My condolences on your mom's passing. Your question raises several issues. First, you are entitled to see a copy of the will. The will should be filed within 30-40 days of your mom's death. Second, there may be several assets that pass outside of the will. The probate process should account for those. You are entitled to see that accounting, which unfortunately has a longer time period for production. The representative of the estate cannot just pocket funds that belong to someone else. Doesn't stop some from doing it, but you do have legal rights and recourse. There are several probate attorneys in the Seattle area who can help you make sure your rights are being upheld in this process. Your brother cannot just start paying out funds. Creditors have priority over her estate and there is a timeline that needs to be kept open for their rights. It is possible that your brother is not doing anything wrong. Still, you deserve to be included in the process so you know what is going on and why.
Your sib in control is playing the role of what I call "Probate Godzilla." In my opinion, your remedy is to give that sib written notice that unless he or she files the Will with the Court & petitions to have the Will admitted to probate & a Personal Represenative appointed for the estate, you'll petition the Court on the basis that your mother died without a Will & ask the Court to appoint you as the PR.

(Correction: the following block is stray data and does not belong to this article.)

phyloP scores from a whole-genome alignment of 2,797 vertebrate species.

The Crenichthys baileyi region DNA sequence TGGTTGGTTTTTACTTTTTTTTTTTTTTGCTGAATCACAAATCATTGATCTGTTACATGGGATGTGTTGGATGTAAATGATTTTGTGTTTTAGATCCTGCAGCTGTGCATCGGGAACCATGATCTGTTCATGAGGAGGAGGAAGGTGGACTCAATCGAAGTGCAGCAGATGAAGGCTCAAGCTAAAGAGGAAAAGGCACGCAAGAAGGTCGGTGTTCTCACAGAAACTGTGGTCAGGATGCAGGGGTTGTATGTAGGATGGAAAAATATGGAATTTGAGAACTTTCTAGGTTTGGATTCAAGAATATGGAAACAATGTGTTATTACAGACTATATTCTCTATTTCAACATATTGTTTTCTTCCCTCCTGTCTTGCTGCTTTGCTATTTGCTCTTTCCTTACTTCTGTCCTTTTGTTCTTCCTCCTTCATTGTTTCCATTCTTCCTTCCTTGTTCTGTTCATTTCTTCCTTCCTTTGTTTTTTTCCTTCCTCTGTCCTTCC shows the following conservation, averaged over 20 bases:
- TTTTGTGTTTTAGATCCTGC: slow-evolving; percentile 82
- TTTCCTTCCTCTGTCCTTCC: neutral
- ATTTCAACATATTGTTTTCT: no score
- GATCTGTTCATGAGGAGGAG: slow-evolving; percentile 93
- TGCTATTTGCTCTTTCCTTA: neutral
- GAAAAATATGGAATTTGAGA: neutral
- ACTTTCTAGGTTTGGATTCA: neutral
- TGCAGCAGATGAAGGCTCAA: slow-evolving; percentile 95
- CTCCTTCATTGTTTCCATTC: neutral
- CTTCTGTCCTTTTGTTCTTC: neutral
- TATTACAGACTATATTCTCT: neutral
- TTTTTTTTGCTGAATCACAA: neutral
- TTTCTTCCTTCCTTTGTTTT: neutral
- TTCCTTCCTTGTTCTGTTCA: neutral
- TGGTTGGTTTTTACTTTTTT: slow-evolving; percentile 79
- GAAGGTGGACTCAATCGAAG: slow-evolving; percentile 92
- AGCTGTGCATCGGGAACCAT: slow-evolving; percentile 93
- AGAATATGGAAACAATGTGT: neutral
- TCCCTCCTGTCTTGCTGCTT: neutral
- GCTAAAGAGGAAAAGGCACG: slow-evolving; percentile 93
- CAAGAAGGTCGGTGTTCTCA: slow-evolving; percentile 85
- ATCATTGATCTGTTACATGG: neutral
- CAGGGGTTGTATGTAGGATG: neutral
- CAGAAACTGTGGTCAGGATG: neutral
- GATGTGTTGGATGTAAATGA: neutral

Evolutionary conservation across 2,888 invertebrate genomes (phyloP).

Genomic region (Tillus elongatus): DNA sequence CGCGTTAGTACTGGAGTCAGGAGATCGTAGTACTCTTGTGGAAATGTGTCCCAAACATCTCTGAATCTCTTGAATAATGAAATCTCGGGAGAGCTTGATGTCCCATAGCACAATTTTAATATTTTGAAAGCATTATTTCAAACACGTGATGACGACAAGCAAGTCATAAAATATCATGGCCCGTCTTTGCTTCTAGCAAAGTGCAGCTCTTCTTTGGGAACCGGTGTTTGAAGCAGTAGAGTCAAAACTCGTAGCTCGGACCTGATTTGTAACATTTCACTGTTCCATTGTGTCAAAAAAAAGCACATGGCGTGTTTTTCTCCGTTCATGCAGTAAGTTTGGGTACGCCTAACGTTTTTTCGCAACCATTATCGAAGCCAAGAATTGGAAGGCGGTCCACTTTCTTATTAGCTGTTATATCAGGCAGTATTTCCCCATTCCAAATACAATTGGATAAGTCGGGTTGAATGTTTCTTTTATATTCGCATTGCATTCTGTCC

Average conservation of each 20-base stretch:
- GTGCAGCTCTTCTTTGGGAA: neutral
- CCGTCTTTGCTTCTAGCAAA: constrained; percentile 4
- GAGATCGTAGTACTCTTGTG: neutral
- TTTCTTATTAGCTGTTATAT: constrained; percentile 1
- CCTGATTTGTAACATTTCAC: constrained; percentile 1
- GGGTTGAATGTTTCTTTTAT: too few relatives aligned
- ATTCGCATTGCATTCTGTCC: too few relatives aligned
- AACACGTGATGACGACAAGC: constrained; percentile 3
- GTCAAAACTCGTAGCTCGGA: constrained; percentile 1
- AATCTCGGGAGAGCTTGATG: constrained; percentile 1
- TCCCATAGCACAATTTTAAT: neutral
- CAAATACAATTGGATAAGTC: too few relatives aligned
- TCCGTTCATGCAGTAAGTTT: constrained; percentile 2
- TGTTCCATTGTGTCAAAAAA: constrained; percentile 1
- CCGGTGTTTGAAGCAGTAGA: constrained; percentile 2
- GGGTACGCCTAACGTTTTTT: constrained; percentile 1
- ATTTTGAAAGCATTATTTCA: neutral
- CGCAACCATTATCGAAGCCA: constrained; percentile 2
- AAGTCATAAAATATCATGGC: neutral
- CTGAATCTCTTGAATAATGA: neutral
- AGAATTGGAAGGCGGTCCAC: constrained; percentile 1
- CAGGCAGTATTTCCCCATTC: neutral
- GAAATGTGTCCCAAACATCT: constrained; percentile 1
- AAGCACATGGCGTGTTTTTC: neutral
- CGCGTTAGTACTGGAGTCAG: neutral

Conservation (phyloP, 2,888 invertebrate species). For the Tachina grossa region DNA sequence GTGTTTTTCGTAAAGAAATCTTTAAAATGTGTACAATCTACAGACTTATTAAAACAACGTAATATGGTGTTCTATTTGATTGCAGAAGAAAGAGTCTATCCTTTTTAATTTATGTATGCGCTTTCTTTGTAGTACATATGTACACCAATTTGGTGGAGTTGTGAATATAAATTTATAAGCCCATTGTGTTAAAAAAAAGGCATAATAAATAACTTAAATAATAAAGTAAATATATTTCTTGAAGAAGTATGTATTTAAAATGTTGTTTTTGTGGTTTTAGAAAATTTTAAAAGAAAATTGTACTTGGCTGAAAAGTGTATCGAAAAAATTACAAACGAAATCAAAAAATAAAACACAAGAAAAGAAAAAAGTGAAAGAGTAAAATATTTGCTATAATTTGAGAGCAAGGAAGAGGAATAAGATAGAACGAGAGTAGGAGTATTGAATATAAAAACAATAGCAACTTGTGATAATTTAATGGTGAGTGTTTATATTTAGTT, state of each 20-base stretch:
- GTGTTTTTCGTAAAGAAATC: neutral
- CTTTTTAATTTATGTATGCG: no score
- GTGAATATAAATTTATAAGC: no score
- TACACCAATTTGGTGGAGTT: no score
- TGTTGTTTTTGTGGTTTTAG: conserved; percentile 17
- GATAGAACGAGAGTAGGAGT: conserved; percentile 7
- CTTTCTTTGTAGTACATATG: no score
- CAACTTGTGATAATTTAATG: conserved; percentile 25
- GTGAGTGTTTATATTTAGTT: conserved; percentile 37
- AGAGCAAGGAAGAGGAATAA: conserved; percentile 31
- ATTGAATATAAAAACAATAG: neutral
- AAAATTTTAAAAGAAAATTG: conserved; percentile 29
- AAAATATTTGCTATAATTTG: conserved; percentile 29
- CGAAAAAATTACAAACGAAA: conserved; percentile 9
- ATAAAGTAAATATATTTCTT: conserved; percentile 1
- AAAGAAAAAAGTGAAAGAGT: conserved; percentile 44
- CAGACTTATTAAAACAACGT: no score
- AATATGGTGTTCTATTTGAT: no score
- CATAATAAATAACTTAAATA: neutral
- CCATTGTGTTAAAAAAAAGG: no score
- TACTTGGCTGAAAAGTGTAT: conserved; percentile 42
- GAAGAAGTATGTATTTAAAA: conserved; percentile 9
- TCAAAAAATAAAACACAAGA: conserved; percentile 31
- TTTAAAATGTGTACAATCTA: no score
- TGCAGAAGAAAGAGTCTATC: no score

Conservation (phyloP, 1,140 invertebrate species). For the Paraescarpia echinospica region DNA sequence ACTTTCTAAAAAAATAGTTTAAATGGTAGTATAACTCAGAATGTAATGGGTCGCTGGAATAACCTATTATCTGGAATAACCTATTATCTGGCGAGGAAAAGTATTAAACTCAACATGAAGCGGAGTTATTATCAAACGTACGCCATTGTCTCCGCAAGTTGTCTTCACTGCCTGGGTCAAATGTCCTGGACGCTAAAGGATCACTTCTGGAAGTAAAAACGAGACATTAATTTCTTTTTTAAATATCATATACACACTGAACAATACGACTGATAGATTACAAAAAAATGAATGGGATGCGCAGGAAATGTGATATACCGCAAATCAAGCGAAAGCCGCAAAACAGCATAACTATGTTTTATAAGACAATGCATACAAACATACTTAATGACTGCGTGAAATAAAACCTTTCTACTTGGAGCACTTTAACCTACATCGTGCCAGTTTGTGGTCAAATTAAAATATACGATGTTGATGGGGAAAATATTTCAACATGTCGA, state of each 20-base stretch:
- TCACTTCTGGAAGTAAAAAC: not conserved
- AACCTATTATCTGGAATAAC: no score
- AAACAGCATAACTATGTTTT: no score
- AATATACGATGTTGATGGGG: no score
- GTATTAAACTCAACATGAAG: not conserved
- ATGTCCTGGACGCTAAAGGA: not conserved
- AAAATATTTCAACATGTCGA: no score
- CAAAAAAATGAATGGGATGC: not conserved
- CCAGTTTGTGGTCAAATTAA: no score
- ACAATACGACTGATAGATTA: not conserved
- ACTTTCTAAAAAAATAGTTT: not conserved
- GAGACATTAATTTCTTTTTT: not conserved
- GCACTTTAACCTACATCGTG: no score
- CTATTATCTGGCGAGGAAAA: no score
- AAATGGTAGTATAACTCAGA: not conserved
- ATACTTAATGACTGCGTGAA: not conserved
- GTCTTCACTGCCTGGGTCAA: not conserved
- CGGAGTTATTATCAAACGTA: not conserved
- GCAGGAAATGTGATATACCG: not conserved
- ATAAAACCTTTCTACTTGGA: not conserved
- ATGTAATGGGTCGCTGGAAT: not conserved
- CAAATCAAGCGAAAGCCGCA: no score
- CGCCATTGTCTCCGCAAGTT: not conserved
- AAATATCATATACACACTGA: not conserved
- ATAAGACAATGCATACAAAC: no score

Good luck! Probate Godzillas want to stay in control & not have any interference, for example, not only by others by also by state law.
Richard Wills, WSBA 19720
The advice above is all good but I wanted to give you a little bit more information about timeline that might be helpful to you.
(1) In Washington the Personal Representative has 40 days to present the will to the court.
(2) The PR has three months from the time probate is opened to make an inventory of all the assets. That inventory must be given to all beneficiaries or heirs who request it within 10 days.
(3) It is common that a PR will NOT give all the assets for at least four months after the probate is opened because they need to keep assets to pay creditors and taxes.
(4) If the assets haven't been distributed within 12 months, the PR needs to report to all the beneficiaries about the status of the probate and why the assets haven't been distributed.
(5) The PR is entitled to be paid a reasonable hourly rate for the work that he or she does on the estate so they likely will receive more than the others but the rate and time must be reasonable and must be reported to the court before the probate is closed. If you disagree with the amount then, you can contest it with the court.
Hope that helps.